Five ways to handle a rodent problem in your homeFeature of the week
Have you ever seen a mouse in your kitchen? What about a rat rummaging around your bin? Well, if you have, you’ll know how it feels…
First you’re struck with fright, convinced you’re about to feel the patter of scratchy claws across your bare feet or the curl of a long tail around your heel. Then you start to worry about the hygiene of your home, knowing those little teeth have nibbled their way into your loaf of bread or rubbed greasy fur along your skirting boards – and never mind the urine and droppings rodents leave.
And then, your attention turns straight towards your pest and children, wondering how you’re going to stop them coming into contact with these rodents and preventing the spread of dirt and disease.
Well, the good news it that there’s plenty you can do. And best of all, it doesn’t have to involve blood and guts.
Identify how rodents are entering your home
The first (and perhaps most important) thing you need to do in order to handle a rodent problem is to figure out how they’re getting inside. This is essential, as it will help you to prevent another infestation in the future, and will help to reduce the number of mice or rats that you need to deal with now.
So, inspect your property for cracks, holes and any “openings” between the interior and exterior of your home that rodents might be getting in through. They can burrow through surprisingly small spaces, so don’t overlook cracks in foundations or the gap in a door that doesn’t quite fit the frame properly.
Set traps to catch the rodents
Next, set some traps. There are so many rat traps on the market, so it all depends on what you want to achieve. For instance, if you have young children, you’ll probably want to use a trap that’s covered with a tunnel like structure so that children aren’t tempted to put their fingers in harm’s way. Alternatively, if your children are old enough to steer clear of traps, you can lay down these easy-set traps. They’re cheap, effective and really simple to use, and judging from the reviews they’ll work like a charm. Just follow this guide to ensure you’re setting spring-loaded traps safely.
Remove food sources
Once you’ve had some success in catching and killing the rodents that are entering your home, you’ll need to think about what’s been attracting them in the first place. It’s most likely to do with the food you’re supplying them with, and you may not even realise it.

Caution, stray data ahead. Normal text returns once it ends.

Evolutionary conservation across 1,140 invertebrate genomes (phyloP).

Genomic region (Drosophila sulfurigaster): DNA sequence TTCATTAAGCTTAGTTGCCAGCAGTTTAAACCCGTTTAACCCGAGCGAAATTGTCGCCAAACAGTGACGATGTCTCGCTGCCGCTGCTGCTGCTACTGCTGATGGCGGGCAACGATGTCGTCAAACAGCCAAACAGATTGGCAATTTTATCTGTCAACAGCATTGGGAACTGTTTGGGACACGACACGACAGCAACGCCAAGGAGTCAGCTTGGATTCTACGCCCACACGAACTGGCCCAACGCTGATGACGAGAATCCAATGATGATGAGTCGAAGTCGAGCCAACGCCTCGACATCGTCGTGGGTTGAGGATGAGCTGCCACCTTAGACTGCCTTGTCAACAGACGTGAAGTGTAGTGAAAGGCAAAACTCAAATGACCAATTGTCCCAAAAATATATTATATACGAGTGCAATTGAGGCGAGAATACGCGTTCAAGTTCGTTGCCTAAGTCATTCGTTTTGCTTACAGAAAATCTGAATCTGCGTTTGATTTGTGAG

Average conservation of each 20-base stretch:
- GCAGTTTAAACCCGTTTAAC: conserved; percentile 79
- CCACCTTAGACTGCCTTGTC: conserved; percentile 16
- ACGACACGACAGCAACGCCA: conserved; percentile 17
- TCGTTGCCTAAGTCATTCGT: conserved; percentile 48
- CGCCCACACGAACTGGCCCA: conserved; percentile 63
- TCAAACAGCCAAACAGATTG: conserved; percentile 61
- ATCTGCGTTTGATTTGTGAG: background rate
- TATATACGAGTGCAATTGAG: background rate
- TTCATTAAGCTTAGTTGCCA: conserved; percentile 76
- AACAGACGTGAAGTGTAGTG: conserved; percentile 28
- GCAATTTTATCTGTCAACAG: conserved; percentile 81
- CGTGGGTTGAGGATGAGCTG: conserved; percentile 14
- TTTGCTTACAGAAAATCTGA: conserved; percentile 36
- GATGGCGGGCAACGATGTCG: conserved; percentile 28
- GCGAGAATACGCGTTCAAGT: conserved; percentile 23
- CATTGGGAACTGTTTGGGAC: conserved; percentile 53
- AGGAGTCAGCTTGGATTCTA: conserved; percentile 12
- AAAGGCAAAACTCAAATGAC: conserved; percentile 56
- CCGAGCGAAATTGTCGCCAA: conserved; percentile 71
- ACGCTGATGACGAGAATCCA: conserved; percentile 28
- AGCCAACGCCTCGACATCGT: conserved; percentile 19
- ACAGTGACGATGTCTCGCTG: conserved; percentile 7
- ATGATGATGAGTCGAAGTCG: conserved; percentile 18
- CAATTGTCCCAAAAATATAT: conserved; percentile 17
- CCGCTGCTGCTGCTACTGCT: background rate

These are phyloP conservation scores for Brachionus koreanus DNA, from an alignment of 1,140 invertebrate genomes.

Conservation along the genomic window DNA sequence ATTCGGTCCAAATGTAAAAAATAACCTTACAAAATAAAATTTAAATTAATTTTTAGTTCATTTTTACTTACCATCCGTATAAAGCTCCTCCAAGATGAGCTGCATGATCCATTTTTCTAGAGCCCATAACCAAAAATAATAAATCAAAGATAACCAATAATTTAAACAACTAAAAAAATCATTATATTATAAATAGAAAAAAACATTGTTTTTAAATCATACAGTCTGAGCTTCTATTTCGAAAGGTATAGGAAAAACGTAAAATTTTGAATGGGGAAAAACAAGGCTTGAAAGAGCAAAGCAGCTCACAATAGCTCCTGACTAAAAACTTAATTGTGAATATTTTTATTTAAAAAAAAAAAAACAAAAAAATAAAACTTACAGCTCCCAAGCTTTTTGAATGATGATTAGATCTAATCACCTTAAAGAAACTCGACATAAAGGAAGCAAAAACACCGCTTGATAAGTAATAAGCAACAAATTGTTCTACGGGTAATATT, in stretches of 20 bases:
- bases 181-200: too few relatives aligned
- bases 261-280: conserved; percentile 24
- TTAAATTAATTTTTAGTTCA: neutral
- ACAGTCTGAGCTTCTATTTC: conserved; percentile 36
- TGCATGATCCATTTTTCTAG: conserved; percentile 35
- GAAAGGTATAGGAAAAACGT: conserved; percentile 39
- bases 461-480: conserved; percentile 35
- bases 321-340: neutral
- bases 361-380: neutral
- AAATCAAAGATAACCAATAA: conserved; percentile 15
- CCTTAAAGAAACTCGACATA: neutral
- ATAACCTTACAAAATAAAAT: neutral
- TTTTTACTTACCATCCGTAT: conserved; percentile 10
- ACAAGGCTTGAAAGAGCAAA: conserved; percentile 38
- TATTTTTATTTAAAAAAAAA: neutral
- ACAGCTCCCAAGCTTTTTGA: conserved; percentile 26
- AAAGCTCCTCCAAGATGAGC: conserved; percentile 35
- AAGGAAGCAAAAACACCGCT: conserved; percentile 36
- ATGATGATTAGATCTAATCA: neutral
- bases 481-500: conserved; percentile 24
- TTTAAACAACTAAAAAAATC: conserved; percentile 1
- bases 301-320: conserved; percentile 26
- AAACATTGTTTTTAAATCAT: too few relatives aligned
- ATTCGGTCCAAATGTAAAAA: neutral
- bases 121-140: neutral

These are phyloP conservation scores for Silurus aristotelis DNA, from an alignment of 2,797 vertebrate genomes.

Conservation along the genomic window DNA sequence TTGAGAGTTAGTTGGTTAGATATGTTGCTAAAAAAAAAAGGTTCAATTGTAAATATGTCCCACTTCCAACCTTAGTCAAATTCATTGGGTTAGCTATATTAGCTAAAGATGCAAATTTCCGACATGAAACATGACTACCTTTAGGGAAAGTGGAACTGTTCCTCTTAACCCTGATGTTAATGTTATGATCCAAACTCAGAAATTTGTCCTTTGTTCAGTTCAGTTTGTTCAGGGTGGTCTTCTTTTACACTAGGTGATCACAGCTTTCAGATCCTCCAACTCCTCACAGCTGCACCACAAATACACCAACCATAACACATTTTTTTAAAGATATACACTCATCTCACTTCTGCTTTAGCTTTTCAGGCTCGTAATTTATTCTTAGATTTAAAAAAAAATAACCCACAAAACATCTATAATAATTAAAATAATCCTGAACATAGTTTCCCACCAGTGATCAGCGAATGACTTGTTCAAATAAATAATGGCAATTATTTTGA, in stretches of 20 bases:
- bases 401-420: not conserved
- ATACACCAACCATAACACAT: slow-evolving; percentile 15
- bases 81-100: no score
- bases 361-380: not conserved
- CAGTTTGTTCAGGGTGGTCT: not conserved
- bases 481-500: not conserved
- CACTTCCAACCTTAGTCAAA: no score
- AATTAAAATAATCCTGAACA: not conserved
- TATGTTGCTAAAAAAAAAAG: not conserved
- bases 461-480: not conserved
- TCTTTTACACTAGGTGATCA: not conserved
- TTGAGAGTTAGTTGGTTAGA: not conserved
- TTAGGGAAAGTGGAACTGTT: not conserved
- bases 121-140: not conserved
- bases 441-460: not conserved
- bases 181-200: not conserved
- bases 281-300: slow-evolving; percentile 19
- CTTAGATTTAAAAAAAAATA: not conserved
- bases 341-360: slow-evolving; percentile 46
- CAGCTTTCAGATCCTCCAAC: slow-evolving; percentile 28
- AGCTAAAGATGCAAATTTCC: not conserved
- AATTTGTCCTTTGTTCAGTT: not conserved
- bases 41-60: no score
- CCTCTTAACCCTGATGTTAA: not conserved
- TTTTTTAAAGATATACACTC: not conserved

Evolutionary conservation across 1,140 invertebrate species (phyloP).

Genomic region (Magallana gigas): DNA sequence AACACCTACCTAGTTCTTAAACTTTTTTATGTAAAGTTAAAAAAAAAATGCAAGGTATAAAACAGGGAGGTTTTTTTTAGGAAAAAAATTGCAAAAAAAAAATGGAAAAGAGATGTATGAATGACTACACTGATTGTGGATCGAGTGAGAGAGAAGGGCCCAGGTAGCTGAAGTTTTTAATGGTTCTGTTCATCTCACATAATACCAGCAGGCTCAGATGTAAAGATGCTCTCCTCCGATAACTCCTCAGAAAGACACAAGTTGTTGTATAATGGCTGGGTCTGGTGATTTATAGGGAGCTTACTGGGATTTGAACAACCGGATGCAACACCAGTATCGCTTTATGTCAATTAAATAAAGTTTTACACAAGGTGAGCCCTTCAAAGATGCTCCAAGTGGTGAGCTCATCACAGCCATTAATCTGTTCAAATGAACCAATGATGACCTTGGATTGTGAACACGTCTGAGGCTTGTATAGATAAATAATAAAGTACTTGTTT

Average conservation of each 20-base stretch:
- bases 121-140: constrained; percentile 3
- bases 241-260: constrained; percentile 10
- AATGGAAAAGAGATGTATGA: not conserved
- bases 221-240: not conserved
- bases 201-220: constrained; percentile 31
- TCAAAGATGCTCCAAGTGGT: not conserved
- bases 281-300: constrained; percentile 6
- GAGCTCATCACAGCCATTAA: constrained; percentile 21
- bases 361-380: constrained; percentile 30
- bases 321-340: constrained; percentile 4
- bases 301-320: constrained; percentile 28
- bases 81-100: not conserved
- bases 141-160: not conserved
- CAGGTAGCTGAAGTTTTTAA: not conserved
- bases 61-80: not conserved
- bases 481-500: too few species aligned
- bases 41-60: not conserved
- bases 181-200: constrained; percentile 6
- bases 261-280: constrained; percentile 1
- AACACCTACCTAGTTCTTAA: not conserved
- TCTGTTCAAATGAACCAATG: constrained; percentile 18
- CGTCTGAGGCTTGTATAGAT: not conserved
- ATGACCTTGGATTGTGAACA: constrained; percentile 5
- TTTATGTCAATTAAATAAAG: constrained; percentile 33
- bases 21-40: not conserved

For instance, rodents will be attracted to food that’s left out in the open, and they’ll consider the crumbs on your countertops or floors a 24/7 buffet. Cut off their food supply by storing food well away from the floor, putting bread into bread pins and cereals into large plastic containers, and always wiping away crumbs and sweeping up food debris immediately.
Fix your house so rodents can’t get in
The inspection of your home will tell you how rodents are getting in, so once you have a better idea of how they’re getting inside, seal up all the entry points. This will mean filling cracks with caulk, or adding metal grates over the top of drains so that rodents can’t come and go as they please. If you have a cat flap, you’ll need to seal it up: if the cat can use it, so can rats and mice!
Invest in preventative measures
Finally, to ensure you’ve thoroughly dealt with the rodent problem in your home, you’ll need to think about using other preventative measures. Cracks and holes will keep appearing in your property as it weathers over time, so it’s well worth thinking about some other ways to keep mice and rats outside where they belong!
For instance, you could invest in some ultrasonic sound emitters. These devices emit a high frequency noise that’s inaudible to humans, cats and dogs, but very unpleasant for rodents. You could also spray your home with peppermint oil (as it’s believed that rodents detest the strong smell and will therefore steer clear of your house), or you could simply add a pet cat to your family to help keep rodent numbers under control.
Try these five ways of handling your rodent problem – you’ll find they leave your home alone if you do.
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